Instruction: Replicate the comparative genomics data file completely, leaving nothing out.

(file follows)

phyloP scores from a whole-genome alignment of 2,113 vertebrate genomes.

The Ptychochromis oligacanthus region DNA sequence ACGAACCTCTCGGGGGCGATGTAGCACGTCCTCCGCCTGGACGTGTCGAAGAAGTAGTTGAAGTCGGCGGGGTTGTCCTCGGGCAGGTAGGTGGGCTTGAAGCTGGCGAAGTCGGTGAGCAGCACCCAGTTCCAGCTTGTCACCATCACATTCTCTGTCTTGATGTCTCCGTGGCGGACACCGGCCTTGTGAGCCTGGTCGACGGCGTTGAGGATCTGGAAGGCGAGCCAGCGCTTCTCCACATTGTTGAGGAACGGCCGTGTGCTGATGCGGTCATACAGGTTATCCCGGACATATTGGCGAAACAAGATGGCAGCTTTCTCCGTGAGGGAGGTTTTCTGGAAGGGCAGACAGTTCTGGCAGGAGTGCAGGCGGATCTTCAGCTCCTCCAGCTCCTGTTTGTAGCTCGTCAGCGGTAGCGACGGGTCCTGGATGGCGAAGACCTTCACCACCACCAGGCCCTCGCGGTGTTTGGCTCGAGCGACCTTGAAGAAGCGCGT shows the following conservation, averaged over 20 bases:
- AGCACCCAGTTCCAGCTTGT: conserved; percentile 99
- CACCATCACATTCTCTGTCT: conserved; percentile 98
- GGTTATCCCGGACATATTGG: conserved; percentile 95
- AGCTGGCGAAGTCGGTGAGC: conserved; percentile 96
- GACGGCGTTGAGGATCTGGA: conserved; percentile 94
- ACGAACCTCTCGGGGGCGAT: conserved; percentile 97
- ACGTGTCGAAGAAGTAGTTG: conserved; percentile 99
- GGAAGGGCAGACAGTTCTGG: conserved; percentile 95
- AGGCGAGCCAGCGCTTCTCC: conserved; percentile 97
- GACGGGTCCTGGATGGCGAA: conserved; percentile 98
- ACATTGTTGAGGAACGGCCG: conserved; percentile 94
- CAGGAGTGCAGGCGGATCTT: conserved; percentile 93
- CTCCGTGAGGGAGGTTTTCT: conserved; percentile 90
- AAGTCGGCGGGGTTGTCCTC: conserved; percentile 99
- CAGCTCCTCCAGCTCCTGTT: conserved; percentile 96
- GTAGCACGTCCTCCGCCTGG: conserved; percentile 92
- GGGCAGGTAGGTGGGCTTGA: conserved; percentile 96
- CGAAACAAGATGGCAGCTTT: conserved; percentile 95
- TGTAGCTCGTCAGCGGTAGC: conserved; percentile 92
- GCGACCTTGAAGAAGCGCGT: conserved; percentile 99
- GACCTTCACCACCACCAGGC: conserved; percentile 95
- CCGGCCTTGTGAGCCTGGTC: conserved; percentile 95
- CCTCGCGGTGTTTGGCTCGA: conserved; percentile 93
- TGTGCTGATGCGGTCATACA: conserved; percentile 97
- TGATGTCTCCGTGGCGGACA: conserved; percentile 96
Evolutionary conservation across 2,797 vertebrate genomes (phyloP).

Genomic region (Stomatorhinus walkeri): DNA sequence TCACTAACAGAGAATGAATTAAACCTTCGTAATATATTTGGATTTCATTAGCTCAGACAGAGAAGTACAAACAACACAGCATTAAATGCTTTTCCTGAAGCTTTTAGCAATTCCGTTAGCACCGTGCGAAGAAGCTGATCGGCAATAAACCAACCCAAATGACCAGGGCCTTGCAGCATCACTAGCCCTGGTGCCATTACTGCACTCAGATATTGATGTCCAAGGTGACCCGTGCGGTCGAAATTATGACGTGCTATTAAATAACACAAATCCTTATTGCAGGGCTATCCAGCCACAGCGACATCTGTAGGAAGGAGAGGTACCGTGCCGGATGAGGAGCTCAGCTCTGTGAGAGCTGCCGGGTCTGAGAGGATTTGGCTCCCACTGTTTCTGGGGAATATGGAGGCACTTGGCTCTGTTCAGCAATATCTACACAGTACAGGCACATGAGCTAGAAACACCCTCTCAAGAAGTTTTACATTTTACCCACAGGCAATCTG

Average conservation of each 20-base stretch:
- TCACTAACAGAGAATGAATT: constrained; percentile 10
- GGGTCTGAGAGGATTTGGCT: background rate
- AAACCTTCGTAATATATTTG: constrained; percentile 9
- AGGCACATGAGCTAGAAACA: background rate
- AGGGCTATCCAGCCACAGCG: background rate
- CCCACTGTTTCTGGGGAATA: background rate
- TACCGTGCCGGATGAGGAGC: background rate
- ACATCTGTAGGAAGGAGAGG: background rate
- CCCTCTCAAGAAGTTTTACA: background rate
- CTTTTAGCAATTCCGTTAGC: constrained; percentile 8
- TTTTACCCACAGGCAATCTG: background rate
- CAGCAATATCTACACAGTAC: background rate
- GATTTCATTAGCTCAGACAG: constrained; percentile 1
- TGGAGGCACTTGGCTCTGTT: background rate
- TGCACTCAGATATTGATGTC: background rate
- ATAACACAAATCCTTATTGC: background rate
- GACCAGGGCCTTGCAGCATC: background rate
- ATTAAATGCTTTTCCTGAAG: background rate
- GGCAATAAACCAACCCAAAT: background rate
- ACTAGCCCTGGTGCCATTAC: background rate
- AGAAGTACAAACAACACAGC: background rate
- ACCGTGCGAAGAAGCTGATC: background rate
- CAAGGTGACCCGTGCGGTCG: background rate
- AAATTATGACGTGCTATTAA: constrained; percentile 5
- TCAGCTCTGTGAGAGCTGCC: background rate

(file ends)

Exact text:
phyloP scores from a whole-genome alignment of 2,113 vertebrate genomes.

The Ptychochromis oligacanthus region DNA sequence ACGAACCTCTCGGGGGCGATGTAGCACGTCCTCCGCCTGGACGTGTCGAAGAAGTAGTTGAAGTCGGCGGGGTTGTCCTCGGGCAGGTAGGTGGGCTTGAAGCTGGCGAAGTCGGTGAGCAGCACCCAGTTCCAGCTTGTCACCATCACATTCTCTGTCTTGATGTCTCCGTGGCGGACACCGGCCTTGTGAGCCTGGTCGACGGCGTTGAGGATCTGGAAGGCGAGCCAGCGCTTCTCCACATTGTTGAGGAACGGCCGTGTGCTGATGCGGTCATACAGGTTATCCCGGACATATTGGCGAAACAAGATGGCAGCTTTCTCCGTGAGGGAGGTTTTCTGGAAGGGCAGACAGTTCTGGCAGGAGTGCAGGCGGATCTTCAGCTCCTCCAGCTCCTGTTTGTAGCTCGTCAGCGGTAGCGACGGGTCCTGGATGGCGAAGACCTTCACCACCACCAGGCCCTCGCGGTGTTTGGCTCGAGCGACCTTGAAGAAGCGCGT shows the following conservation, averaged over 20 bases:
- AGCACCCAGTTCCAGCTTGT: conserved; percentile 99
- CACCATCACATTCTCTGTCT: conserved; percentile 98
- GGTTATCCCGGACATATTGG: conserved; percentile 95
- AGCTGGCGAAGTCGGTGAGC: conserved; percentile 96
- GACGGCGTTGAGGATCTGGA: conserved; percentile 94
- ACGAACCTCTCGGGGGCGAT: conserved; percentile 97
- ACGTGTCGAAGAAGTAGTTG: conserved; percentile 99
- GGAAGGGCAGACAGTTCTGG: conserved; percentile 95
- AGGCGAGCCAGCGCTTCTCC: conserved; percentile 97
- GACGGGTCCTGGATGGCGAA: conserved; percentile 98
- ACATTGTTGAGGAACGGCCG: conserved; percentile 94
- CAGGAGTGCAGGCGGATCTT: conserved; percentile 93
- CTCCGTGAGGGAGGTTTTCT: conserved; percentile 90
- AAGTCGGCGGGGTTGTCCTC: conserved; percentile 99
- CAGCTCCTCCAGCTCCTGTT: conserved; percentile 96
- GTAGCACGTCCTCCGCCTGG: conserved; percentile 92
- GGGCAGGTAGGTGGGCTTGA: conserved; percentile 96
- CGAAACAAGATGGCAGCTTT: conserved; percentile 95
- TGTAGCTCGTCAGCGGTAGC: conserved; percentile 92
- GCGACCTTGAAGAAGCGCGT: conserved; percentile 99
- GACCTTCACCACCACCAGGC: conserved; percentile 95
- CCGGCCTTGTGAGCCTGGTC: conserved; percentile 95
- CCTCGCGGTGTTTGGCTCGA: conserved; percentile 93
- TGTGCTGATGCGGTCATACA: conserved; percentile 97
- TGATGTCTCCGTGGCGGACA: conserved; percentile 96
Evolutionary conservation across 2,797 vertebrate genomes (phyloP).

Genomic region (Stomatorhinus walkeri): DNA sequence TCACTAACAGAGAATGAATTAAACCTTCGTAATATATTTGGATTTCATTAGCTCAGACAGAGAAGTACAAACAACACAGCATTAAATGCTTTTCCTGAAGCTTTTAGCAATTCCGTTAGCACCGTGCGAAGAAGCTGATCGGCAATAAACCAACCCAAATGACCAGGGCCTTGCAGCATCACTAGCCCTGGTGCCATTACTGCACTCAGATATTGATGTCCAAGGTGACCCGTGCGGTCGAAATTATGACGTGCTATTAAATAACACAAATCCTTATTGCAGGGCTATCCAGCCACAGCGACATCTGTAGGAAGGAGAGGTACCGTGCCGGATGAGGAGCTCAGCTCTGTGAGAGCTGCCGGGTCTGAGAGGATTTGGCTCCCACTGTTTCTGGGGAATATGGAGGCACTTGGCTCTGTTCAGCAATATCTACACAGTACAGGCACATGAGCTAGAAACACCCTCTCAAGAAGTTTTACATTTTACCCACAGGCAATCTG

Average conservation of each 20-base stretch:
- TCACTAACAGAGAATGAATT: constrained; percentile 10
- GGGTCTGAGAGGATTTGGCT: background rate
- AAACCTTCGTAATATATTTG: constrained; percentile 9
- AGGCACATGAGCTAGAAACA: background rate
- AGGGCTATCCAGCCACAGCG: background rate
- CCCACTGTTTCTGGGGAATA: background rate
- TACCGTGCCGGATGAGGAGC: background rate
- ACATCTGTAGGAAGGAGAGG: background rate
- CCCTCTCAAGAAGTTTTACA: background rate
- CTTTTAGCAATTCCGTTAGC: constrained; percentile 8
- TTTTACCCACAGGCAATCTG: background rate
- CAGCAATATCTACACAGTAC: background rate
- GATTTCATTAGCTCAGACAG: constrained; percentile 1
- TGGAGGCACTTGGCTCTGTT: background rate
- TGCACTCAGATATTGATGTC: background rate
- ATAACACAAATCCTTATTGC: background rate
- GACCAGGGCCTTGCAGCATC: background rate
- ATTAAATGCTTTTCCTGAAG: background rate
- GGCAATAAACCAACCCAAAT: background rate
- ACTAGCCCTGGTGCCATTAC: background rate
- AGAAGTACAAACAACACAGC: background rate
- ACCGTGCGAAGAAGCTGATC: background rate
- CAAGGTGACCCGTGCGGTCG: background rate
- AAATTATGACGTGCTATTAA: constrained; percentile 5
- TCAGCTCTGTGAGAGCTGCC: background rate